Ross Douthat sent an email telling Bennet he was wrong and Bennet promised to look at it again in the morning. Another editor sent an email to Williamson asking who was responsible for the line about political incitement and Sarah Palin. Williamson, who apparently hadn’t noticed how much Bennet had revised her draft on this point said that had been in the draft all along.

Then, sometime shortly before midnight, Bennet sent an email to Williamson: “Are you up? The right is coming after us…” He must not have slept much that night because the following morning he had sent an email to his team at 5:08 am: “Hey guys — We’re taking a lot of criticism for saying that the attack on Giffords was in any way connected to incitement.… I don’t know what the truth is here, but we may have relied too heavily on our early editorials and other early coverage of that attack. If so, I’m very sorry for my own failure on this yesterday. … I’d like to get to the bottom of this as quickly as possible this morning and correct the piece if needed.”

So if you’re following this closely, Bennet went from not knowing what was true in the early afternoon, to knowing in the evening that Palin was responsible as he rewrote the editorial, and then back to not knowing the following morning. The Times’ lawyers want to say that this proves it was all a mistake, i.e. he didn’t know he was wrong. But how can that be so if he stated he didn’t know the truth before the rewrite? Once he’d admitted that, wasn’t it his responsibility to research the connection before stating categorically that it existed? But Bennet claimed in his deposition that he never looked at any of the links provided to him, including the one Williamson had buried in her draft.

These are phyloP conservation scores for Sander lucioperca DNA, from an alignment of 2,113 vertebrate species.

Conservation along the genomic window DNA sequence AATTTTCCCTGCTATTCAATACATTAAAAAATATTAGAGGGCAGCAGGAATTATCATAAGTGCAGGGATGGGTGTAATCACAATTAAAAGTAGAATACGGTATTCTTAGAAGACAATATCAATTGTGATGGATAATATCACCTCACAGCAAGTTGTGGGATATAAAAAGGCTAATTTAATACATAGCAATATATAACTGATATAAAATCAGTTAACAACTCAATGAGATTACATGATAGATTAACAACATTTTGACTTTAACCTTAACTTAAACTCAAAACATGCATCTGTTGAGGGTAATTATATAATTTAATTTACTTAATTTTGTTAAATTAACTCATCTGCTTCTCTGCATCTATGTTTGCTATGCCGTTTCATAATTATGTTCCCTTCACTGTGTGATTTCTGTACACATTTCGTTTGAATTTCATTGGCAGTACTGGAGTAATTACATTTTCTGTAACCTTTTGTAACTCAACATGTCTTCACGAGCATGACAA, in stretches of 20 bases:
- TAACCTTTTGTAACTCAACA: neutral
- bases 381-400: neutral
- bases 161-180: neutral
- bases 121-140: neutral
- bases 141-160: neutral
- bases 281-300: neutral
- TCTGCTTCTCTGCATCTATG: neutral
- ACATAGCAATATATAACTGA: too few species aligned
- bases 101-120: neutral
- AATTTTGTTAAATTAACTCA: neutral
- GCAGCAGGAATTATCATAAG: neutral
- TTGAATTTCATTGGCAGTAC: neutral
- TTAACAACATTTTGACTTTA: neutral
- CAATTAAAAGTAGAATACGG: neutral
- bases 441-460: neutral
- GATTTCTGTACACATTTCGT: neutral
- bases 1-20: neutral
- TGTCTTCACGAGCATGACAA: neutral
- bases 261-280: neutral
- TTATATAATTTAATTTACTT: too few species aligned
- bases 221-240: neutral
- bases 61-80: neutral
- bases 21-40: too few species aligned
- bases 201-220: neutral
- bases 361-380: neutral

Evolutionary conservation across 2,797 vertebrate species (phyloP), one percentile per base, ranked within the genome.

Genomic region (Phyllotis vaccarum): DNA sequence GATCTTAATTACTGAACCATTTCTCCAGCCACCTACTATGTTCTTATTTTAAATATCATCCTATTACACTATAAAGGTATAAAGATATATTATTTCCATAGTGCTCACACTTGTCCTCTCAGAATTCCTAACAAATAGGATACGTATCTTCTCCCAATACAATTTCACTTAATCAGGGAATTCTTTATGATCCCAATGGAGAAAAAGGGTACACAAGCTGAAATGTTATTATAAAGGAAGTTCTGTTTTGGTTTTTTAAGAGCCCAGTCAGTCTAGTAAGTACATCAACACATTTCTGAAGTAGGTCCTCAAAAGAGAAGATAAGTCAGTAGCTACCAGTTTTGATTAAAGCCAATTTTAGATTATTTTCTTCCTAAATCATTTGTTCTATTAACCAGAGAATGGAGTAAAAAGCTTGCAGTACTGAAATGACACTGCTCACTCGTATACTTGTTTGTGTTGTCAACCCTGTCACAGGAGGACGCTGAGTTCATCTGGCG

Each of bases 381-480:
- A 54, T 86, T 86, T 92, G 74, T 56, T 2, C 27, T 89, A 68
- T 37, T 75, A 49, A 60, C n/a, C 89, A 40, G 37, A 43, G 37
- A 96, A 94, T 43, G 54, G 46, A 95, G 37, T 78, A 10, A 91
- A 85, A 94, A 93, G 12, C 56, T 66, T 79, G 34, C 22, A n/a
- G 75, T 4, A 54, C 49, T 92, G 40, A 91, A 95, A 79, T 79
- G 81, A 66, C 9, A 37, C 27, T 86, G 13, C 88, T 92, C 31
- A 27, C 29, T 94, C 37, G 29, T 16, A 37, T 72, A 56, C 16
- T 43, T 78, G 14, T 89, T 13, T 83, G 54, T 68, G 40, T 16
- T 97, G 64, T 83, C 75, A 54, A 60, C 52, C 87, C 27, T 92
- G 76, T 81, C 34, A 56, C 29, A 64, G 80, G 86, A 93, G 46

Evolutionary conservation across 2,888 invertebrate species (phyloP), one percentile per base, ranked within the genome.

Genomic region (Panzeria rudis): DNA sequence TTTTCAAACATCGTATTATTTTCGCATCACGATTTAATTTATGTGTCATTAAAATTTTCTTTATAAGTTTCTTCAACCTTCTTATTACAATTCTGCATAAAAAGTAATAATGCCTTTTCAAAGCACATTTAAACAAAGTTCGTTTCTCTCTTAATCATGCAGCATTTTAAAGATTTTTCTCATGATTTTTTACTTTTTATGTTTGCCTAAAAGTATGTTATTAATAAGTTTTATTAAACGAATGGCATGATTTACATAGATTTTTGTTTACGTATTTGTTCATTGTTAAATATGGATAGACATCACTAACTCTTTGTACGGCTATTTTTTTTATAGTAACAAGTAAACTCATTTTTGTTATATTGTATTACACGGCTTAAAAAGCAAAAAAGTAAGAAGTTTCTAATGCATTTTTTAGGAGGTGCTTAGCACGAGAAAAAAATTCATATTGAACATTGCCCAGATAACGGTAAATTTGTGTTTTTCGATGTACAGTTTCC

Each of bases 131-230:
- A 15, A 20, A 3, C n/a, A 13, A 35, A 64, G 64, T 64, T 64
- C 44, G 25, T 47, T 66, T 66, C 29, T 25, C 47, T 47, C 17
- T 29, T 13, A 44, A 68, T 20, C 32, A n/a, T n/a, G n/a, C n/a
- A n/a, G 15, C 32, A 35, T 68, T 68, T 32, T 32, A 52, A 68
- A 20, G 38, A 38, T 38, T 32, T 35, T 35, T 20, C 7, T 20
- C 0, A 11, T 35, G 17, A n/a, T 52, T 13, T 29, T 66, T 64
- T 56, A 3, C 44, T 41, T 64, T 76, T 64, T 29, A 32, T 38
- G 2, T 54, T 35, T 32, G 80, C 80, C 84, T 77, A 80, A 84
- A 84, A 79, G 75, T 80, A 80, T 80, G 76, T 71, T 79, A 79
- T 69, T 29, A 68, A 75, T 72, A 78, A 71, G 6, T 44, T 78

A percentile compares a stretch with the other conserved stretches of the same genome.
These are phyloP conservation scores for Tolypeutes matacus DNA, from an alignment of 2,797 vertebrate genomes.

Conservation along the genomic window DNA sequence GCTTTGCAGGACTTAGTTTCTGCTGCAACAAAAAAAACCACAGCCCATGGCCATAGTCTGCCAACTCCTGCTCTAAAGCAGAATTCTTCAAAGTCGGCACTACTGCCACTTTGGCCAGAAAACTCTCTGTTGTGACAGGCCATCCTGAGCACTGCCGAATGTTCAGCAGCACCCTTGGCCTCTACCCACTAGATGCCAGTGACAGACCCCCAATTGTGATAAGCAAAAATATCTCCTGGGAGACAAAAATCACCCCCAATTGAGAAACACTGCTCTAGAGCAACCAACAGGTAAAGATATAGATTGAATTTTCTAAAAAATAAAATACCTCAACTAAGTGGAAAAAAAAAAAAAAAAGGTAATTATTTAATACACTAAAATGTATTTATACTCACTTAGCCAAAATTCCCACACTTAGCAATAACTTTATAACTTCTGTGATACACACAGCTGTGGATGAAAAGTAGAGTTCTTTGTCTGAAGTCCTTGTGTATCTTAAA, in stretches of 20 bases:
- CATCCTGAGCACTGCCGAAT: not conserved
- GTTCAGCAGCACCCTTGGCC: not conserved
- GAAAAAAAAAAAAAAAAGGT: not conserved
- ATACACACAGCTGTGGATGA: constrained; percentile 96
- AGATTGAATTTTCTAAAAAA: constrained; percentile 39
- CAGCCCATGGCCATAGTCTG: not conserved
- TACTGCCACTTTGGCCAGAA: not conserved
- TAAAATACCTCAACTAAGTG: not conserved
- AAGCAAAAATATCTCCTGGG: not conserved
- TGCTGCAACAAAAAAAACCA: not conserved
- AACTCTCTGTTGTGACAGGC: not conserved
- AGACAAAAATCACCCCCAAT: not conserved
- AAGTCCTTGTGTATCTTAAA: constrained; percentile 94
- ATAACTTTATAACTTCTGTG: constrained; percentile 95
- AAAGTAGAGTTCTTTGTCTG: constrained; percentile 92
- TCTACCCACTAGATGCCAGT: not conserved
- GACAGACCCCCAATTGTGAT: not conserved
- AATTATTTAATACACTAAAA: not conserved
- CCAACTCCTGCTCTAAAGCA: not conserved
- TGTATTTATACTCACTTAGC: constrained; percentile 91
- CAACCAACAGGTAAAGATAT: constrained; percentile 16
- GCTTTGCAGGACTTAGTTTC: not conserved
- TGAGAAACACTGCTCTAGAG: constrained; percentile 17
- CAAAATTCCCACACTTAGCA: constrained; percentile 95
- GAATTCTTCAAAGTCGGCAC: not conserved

Read the whole thing, which is a classic example of what W. Joseph Campbell would call a media-created myth that refuses to die. Perhaps only a victory by Palin in her defamation suit will finish this lie off. As John Sexton writes above, because Palin is a public figure, victory “won’t be easy but the judge in the case did agree it’s not impossible because the Times’ work, in particular that of now-former editor James Bennet on this piece was spectacularly awful.”